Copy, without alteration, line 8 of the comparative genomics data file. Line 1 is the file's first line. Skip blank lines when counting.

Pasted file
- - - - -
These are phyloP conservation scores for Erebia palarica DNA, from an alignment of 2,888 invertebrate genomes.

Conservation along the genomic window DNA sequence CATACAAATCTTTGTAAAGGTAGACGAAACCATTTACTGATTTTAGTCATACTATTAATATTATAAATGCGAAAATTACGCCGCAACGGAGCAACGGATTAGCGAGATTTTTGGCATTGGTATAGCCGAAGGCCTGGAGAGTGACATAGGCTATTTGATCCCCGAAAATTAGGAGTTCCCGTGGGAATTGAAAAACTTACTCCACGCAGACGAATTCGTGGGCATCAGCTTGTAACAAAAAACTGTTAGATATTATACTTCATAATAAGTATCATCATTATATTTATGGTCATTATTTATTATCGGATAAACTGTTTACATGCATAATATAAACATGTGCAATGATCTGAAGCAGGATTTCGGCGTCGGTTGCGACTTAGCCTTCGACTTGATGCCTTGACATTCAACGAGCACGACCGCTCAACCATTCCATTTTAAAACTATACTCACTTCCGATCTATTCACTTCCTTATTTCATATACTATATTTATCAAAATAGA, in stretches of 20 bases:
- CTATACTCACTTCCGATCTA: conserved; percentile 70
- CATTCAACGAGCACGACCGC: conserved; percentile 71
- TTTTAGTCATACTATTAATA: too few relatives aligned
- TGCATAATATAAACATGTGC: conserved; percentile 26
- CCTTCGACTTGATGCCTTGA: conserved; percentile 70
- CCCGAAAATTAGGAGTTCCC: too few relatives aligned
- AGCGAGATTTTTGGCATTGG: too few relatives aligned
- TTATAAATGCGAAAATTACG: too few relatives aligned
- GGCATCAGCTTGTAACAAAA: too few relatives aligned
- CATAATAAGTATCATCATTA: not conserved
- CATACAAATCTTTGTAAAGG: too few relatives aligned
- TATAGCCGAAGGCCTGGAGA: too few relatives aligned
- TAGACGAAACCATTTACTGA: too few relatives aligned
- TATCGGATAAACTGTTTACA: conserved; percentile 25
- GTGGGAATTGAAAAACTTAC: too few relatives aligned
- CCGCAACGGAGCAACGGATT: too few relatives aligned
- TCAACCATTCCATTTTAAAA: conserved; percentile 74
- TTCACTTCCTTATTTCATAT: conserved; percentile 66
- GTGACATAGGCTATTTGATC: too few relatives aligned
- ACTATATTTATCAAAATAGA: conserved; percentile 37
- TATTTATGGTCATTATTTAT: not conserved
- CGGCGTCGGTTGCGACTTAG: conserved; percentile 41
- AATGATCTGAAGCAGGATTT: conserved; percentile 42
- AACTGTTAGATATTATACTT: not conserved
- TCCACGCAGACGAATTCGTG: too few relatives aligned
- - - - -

- CCCGAAAATTAGGAGTTCCC: too few relatives aligned